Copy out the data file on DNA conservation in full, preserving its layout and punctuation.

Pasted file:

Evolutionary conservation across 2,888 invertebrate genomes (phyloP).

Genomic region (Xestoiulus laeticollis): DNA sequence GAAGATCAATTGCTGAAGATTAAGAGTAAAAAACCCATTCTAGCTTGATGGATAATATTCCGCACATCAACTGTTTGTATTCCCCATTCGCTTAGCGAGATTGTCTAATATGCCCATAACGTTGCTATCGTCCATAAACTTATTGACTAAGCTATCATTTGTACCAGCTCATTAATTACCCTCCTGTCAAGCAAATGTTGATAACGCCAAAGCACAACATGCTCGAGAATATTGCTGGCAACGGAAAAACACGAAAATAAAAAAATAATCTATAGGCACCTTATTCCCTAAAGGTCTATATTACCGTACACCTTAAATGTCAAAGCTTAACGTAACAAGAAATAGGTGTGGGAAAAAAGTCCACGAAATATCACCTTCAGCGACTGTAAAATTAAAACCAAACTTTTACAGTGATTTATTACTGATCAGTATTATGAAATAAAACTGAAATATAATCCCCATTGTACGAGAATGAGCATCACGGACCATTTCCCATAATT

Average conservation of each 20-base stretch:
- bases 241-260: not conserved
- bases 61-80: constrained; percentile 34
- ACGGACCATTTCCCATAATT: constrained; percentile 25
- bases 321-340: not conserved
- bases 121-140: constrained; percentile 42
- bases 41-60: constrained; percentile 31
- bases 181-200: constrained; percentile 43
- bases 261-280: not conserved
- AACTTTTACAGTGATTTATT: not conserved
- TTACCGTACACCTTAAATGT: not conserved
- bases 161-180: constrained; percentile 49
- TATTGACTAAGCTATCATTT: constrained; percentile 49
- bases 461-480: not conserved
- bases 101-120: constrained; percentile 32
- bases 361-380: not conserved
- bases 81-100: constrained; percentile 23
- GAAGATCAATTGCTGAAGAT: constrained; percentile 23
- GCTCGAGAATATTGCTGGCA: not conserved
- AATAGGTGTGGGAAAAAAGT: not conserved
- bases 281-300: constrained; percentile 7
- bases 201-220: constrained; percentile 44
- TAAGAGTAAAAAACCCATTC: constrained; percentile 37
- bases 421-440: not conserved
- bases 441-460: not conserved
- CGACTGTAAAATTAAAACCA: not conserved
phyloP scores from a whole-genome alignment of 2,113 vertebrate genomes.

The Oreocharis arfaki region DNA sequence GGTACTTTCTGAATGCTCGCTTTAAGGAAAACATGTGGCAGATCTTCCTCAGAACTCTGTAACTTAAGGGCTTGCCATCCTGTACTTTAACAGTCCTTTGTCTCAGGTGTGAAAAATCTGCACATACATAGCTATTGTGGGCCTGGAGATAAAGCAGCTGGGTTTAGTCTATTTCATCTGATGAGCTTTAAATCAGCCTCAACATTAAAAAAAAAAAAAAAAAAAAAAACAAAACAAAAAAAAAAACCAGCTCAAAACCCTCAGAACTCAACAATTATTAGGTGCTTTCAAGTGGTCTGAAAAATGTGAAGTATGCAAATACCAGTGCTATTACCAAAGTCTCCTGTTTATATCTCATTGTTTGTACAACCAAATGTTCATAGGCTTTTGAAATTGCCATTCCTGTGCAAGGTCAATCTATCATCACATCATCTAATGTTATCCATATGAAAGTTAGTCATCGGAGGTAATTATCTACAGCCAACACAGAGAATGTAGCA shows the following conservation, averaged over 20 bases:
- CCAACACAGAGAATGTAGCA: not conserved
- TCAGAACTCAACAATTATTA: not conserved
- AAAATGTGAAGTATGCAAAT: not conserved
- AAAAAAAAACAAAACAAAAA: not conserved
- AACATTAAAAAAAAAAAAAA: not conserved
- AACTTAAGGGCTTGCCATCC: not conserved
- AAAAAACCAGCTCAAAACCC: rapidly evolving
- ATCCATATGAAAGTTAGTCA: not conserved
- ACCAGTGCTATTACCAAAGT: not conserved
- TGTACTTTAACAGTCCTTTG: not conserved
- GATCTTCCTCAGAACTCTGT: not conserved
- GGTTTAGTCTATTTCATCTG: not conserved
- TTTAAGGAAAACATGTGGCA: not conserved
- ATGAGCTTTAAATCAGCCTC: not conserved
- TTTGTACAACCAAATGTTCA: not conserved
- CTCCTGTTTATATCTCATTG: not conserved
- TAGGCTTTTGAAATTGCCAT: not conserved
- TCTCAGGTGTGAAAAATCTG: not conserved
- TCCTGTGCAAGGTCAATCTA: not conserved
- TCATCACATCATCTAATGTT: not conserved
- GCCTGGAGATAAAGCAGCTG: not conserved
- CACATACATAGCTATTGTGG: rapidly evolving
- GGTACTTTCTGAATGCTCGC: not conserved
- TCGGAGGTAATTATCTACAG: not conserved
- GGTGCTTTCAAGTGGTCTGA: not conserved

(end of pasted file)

Evolutionary conservation across 2,888 invertebrate genomes (phyloP).

Genomic region (Xestoiulus laeticollis): DNA sequence GAAGATCAATTGCTGAAGATTAAGAGTAAAAAACCCATTCTAGCTTGATGGATAATATTCCGCACATCAACTGTTTGTATTCCCCATTCGCTTAGCGAGATTGTCTAATATGCCCATAACGTTGCTATCGTCCATAAACTTATTGACTAAGCTATCATTTGTACCAGCTCATTAATTACCCTCCTGTCAAGCAAATGTTGATAACGCCAAAGCACAACATGCTCGAGAATATTGCTGGCAACGGAAAAACACGAAAATAAAAAAATAATCTATAGGCACCTTATTCCCTAAAGGTCTATATTACCGTACACCTTAAATGTCAAAGCTTAACGTAACAAGAAATAGGTGTGGGAAAAAAGTCCACGAAATATCACCTTCAGCGACTGTAAAATTAAAACCAAACTTTTACAGTGATTTATTACTGATCAGTATTATGAAATAAAACTGAAATATAATCCCCATTGTACGAGAATGAGCATCACGGACCATTTCCCATAATT

Average conservation of each 20-base stretch:
- bases 241-260: not conserved
- bases 61-80: constrained; percentile 34
- ACGGACCATTTCCCATAATT: constrained; percentile 25
- bases 321-340: not conserved
- bases 121-140: constrained; percentile 42
- bases 41-60: constrained; percentile 31
- bases 181-200: constrained; percentile 43
- bases 261-280: not conserved
- AACTTTTACAGTGATTTATT: not conserved
- TTACCGTACACCTTAAATGT: not conserved
- bases 161-180: constrained; percentile 49
- TATTGACTAAGCTATCATTT: constrained; percentile 49
- bases 461-480: not conserved
- bases 101-120: constrained; percentile 32
- bases 361-380: not conserved
- bases 81-100: constrained; percentile 23
- GAAGATCAATTGCTGAAGAT: constrained; percentile 23
- GCTCGAGAATATTGCTGGCA: not conserved
- AATAGGTGTGGGAAAAAAGT: not conserved
- bases 281-300: constrained; percentile 7
- bases 201-220: constrained; percentile 44
- TAAGAGTAAAAAACCCATTC: constrained; percentile 37
- bases 421-440: not conserved
- bases 441-460: not conserved
- CGACTGTAAAATTAAAACCA: not conserved
phyloP scores from a whole-genome alignment of 2,113 vertebrate genomes.

The Oreocharis arfaki region DNA sequence GGTACTTTCTGAATGCTCGCTTTAAGGAAAACATGTGGCAGATCTTCCTCAGAACTCTGTAACTTAAGGGCTTGCCATCCTGTACTTTAACAGTCCTTTGTCTCAGGTGTGAAAAATCTGCACATACATAGCTATTGTGGGCCTGGAGATAAAGCAGCTGGGTTTAGTCTATTTCATCTGATGAGCTTTAAATCAGCCTCAACATTAAAAAAAAAAAAAAAAAAAAAAACAAAACAAAAAAAAAAACCAGCTCAAAACCCTCAGAACTCAACAATTATTAGGTGCTTTCAAGTGGTCTGAAAAATGTGAAGTATGCAAATACCAGTGCTATTACCAAAGTCTCCTGTTTATATCTCATTGTTTGTACAACCAAATGTTCATAGGCTTTTGAAATTGCCATTCCTGTGCAAGGTCAATCTATCATCACATCATCTAATGTTATCCATATGAAAGTTAGTCATCGGAGGTAATTATCTACAGCCAACACAGAGAATGTAGCA shows the following conservation, averaged over 20 bases:
- CCAACACAGAGAATGTAGCA: not conserved
- TCAGAACTCAACAATTATTA: not conserved
- AAAATGTGAAGTATGCAAAT: not conserved
- AAAAAAAAACAAAACAAAAA: not conserved
- AACATTAAAAAAAAAAAAAA: not conserved
- AACTTAAGGGCTTGCCATCC: not conserved
- AAAAAACCAGCTCAAAACCC: rapidly evolving
- ATCCATATGAAAGTTAGTCA: not conserved
- ACCAGTGCTATTACCAAAGT: not conserved
- TGTACTTTAACAGTCCTTTG: not conserved
- GATCTTCCTCAGAACTCTGT: not conserved
- GGTTTAGTCTATTTCATCTG: not conserved
- TTTAAGGAAAACATGTGGCA: not conserved
- ATGAGCTTTAAATCAGCCTC: not conserved
- TTTGTACAACCAAATGTTCA: not conserved
- CTCCTGTTTATATCTCATTG: not conserved
- TAGGCTTTTGAAATTGCCAT: not conserved
- TCTCAGGTGTGAAAAATCTG: not conserved
- TCCTGTGCAAGGTCAATCTA: not conserved
- TCATCACATCATCTAATGTT: not conserved
- GCCTGGAGATAAAGCAGCTG: not conserved
- CACATACATAGCTATTGTGG: rapidly evolving
- GGTACTTTCTGAATGCTCGC: not conserved
- TCGGAGGTAATTATCTACAG: not conserved
- GGTGCTTTCAAGTGGTCTGA: not conserved